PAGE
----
What Do You Want?

    The question sounds deceptively simple, but it’s often the most difficult to answer. Allowing yourself to explore your deepest desires can be very frightening. You may also not think you have the time to consider something as fanciful as what you want out of life, but it’s important to remind yourself that a life of fulfillment does not usually happen by chance, but by design.

    It’s helpful to ask some thought-provoking questions to help you discover the possibilities of what you want out of life. Consider every aspect of your life, personal and professional, tangible and intangible. Contemplate all the important areas, family and friends, career and success, health and quality of life, spiritual connection and personal growth, and don’t forget about fun and enjoyment.

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    Some tips to guide you:

    • Remember to ask why you want certain things
    • Think about what you want, not on what you don’t want.
    • Give yourself permission to dream.
    • Be creative. Consider ideas that you never thought possible.
    • Focus on your wishes, not what others expect of you.

    Some questions to start your exploration:

    • What really matters to you in life? Not what should matter, what does matter.
    • What would you like to have more of in your life?
    • Set aside money for a moment; what do you want in your career?
    • What are your secret passions and dreams?
    • What would bring more joy and happiness into your life?
    • What do you want your relationships to be like?
    • What qualities would you like to develop?
    • What are your values? What issues do you care about?
    • What are your talents? What’s special about you?
    • What would you most like to accomplish?
    • What would legacy would you like to leave behind?

    It may be helpful to write your thoughts down in a journal or creative vision board if you’re the creative type. Add your own questions, and ask others what they want out of life. Relax and make this exercise fun. You may want to set your answers aside for a while and come back to them later to see if any have changed or if you have anything to add.

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    What Would Your Best Life Look Like?

    Describe your ideal life in detail. Allow yourself to dream and imagine, and create a vivid picture. If you can’t visualize a picture, focus on how your best life would feel. If you find it difficult to envision your life 20 or 30 years from now, start with five years—even a few years into the future will give you a place to start. What you see may surprise you. Set aside preconceived notions. This is your chance to dream and fantasize.

    A few prompts to get you started:

    • What will you have accomplished already?
    • How will you feel about yourself?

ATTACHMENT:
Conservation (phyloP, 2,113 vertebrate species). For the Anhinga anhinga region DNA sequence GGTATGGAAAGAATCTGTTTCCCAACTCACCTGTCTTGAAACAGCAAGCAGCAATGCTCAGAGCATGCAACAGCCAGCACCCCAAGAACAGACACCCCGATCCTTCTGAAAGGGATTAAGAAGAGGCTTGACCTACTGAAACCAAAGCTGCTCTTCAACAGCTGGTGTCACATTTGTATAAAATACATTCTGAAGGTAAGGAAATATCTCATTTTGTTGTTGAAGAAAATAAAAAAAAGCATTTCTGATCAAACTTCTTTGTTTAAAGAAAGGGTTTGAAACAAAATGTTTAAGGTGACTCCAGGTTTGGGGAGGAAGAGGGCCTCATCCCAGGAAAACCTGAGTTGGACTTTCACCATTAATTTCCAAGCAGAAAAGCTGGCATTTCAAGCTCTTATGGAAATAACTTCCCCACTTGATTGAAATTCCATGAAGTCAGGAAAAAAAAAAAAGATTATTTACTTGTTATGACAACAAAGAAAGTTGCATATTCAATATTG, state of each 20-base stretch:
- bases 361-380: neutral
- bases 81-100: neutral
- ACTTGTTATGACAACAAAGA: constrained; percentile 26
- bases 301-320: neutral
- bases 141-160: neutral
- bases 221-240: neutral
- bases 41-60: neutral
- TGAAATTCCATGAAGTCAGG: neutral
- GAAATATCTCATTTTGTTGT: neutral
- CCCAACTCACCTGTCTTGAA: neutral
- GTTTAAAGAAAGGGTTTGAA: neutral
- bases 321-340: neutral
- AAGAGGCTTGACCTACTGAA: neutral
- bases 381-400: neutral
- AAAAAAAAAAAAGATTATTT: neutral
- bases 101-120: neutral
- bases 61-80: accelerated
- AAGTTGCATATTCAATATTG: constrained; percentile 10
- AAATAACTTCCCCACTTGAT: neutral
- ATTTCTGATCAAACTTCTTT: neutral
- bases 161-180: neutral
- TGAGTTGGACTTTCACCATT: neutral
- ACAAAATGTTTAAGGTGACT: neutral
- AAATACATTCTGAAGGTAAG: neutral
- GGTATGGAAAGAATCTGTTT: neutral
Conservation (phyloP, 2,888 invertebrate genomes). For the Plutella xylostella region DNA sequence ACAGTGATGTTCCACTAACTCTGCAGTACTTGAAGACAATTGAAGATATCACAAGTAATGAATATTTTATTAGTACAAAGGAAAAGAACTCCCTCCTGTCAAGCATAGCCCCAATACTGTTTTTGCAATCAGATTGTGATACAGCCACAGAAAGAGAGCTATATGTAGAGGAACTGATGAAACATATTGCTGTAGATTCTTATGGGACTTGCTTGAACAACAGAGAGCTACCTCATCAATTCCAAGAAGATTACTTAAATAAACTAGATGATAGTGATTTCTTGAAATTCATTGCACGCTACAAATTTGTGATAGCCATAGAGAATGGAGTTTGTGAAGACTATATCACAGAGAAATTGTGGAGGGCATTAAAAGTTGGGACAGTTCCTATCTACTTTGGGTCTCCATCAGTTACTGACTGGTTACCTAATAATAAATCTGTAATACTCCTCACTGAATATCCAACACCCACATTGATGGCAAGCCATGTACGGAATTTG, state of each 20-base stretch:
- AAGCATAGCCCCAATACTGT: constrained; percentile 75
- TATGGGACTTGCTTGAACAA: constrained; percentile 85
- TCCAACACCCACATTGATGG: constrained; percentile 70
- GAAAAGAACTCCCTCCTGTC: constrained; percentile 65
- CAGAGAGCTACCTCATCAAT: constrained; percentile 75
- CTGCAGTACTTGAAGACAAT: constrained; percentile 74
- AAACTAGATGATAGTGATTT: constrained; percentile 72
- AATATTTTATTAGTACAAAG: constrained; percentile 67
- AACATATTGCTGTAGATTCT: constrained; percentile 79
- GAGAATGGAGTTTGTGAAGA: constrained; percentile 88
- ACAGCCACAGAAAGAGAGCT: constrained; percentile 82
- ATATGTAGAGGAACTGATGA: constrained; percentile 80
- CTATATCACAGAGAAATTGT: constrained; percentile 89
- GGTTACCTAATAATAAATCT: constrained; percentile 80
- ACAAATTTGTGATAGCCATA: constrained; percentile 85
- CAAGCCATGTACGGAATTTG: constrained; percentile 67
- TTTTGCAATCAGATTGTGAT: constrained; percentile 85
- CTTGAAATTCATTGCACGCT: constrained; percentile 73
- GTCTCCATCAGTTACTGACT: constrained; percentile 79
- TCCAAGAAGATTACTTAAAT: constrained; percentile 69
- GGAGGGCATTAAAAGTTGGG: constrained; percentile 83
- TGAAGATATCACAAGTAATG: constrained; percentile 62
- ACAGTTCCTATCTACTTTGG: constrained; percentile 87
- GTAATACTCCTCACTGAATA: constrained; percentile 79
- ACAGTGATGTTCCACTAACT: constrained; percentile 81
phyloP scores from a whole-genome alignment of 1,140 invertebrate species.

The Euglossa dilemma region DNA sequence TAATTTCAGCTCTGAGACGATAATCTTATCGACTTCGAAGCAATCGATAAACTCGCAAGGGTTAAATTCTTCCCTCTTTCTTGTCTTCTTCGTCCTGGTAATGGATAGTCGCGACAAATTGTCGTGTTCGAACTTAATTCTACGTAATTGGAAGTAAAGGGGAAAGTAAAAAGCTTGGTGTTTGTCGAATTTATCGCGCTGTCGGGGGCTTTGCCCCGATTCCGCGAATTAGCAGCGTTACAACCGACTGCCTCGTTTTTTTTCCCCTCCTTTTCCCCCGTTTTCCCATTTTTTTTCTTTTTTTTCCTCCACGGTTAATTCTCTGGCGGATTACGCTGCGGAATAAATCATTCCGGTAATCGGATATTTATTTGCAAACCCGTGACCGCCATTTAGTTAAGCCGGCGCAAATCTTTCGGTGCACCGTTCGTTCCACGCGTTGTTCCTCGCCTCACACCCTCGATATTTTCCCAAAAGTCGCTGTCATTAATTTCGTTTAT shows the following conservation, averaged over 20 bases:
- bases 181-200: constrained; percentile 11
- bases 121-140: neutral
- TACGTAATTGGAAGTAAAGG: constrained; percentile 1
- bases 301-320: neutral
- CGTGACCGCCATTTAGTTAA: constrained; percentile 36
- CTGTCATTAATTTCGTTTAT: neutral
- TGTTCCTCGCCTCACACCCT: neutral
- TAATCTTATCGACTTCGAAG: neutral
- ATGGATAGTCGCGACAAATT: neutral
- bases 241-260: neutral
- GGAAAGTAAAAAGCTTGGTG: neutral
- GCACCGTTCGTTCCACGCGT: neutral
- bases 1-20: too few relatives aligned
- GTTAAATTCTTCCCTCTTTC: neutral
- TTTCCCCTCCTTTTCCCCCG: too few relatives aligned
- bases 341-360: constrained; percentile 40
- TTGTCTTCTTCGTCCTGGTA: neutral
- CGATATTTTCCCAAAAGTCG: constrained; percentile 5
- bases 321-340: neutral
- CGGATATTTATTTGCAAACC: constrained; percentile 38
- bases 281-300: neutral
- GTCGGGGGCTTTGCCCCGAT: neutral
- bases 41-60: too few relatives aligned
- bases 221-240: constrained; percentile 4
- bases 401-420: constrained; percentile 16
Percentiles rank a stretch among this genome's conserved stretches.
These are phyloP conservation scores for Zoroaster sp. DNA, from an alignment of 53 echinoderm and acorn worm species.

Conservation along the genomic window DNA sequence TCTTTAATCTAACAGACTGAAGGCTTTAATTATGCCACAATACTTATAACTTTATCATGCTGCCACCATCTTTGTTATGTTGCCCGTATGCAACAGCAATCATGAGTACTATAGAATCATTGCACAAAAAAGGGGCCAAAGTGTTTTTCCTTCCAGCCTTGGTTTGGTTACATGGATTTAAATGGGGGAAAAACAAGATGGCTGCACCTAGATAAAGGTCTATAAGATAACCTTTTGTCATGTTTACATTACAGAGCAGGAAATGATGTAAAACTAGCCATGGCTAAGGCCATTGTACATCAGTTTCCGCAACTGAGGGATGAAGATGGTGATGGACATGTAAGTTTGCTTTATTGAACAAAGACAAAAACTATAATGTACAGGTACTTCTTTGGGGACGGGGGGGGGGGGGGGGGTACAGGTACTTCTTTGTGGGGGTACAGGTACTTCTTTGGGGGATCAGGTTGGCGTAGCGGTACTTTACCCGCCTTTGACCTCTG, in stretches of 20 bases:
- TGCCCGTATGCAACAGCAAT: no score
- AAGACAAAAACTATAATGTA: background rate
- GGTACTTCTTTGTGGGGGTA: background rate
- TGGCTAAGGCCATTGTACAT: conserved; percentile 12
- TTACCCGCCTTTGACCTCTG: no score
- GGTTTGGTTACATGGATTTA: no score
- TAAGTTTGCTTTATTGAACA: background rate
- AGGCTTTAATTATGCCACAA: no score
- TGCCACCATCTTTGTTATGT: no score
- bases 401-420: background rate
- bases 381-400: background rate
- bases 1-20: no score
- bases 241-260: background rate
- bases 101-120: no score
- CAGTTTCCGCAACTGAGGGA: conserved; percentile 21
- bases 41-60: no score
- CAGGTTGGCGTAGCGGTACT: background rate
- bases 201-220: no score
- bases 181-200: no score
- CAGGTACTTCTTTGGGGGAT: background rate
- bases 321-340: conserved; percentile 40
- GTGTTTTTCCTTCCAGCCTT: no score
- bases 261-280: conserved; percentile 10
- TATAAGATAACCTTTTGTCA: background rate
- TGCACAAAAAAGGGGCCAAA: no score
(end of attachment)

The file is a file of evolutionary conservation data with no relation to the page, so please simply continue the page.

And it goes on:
• What kind of people are in your life? How do you feel about them?
    • What does your ideal day look like?
    • Where are you? Where do you live? Think specifics, what city, state, or country, type of community, house or an apartment, style and atmosphere.
    • What would you be doing?
    • Are you with another person, a group of people, or are you by yourself?
    • How are you dressed?
    • What’s your state of mind? Happy or sad? Contented or frustrated?
    • What does your physical body look like? How do you feel about that?
    • Does your best life make you smile and make your heart sing? If it doesn’t, dig deeper, dream bigger.

    It’s important to focus on the result, or at least a way-point in your life. Don’t think about the process for getting there yet—that’s the next stepGive yourself permission to revisit this vision every day, even if only for a few minutes. Keep your vision alive and in the front of your mind.

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    Plan Backwards

    It may sound counter-intuitive to plan backwards rather than forwards, but when you’re planning your life from the end result, it’s often more useful to consider the last step and work your way back to the first. This is actually a valuable and practical strategy for making your vision a reality.

    • What’s the last thing that would’ve had to happen to achieve your best life?
    • What’s the most important choice you would’ve had to make?
    • What would you have needed to learn along the way?
    • What important actions would you have had to take?
    • What beliefs would you have needed to change?
    • What habits or behaviors would you have had to cultivate?
    • What type of support would you have had to enlist?
    • How long will it have taken you to realize your best life?
    • What steps or milestones would you have needed to reach along the way?

    Now it’s time to think about your first step, and the next step after that. Ponder the gap between where you are now and where you want to be in the future. It may seem impossible, but it’s quite achievable if you take it step-by-step.

    It’s important to revisit this vision from time to time. Don’t be surprised if your answers to the questions, your technicolor vision, and the resulting plans change. That can actually be a very good thing; as you change in unforeseeable ways, the best life you envision will change as well. For now, it’s important to use the process, create your vision, and take the first step towards making that vision a reality.

    Featured photo credit: Matt Noble via unsplash.com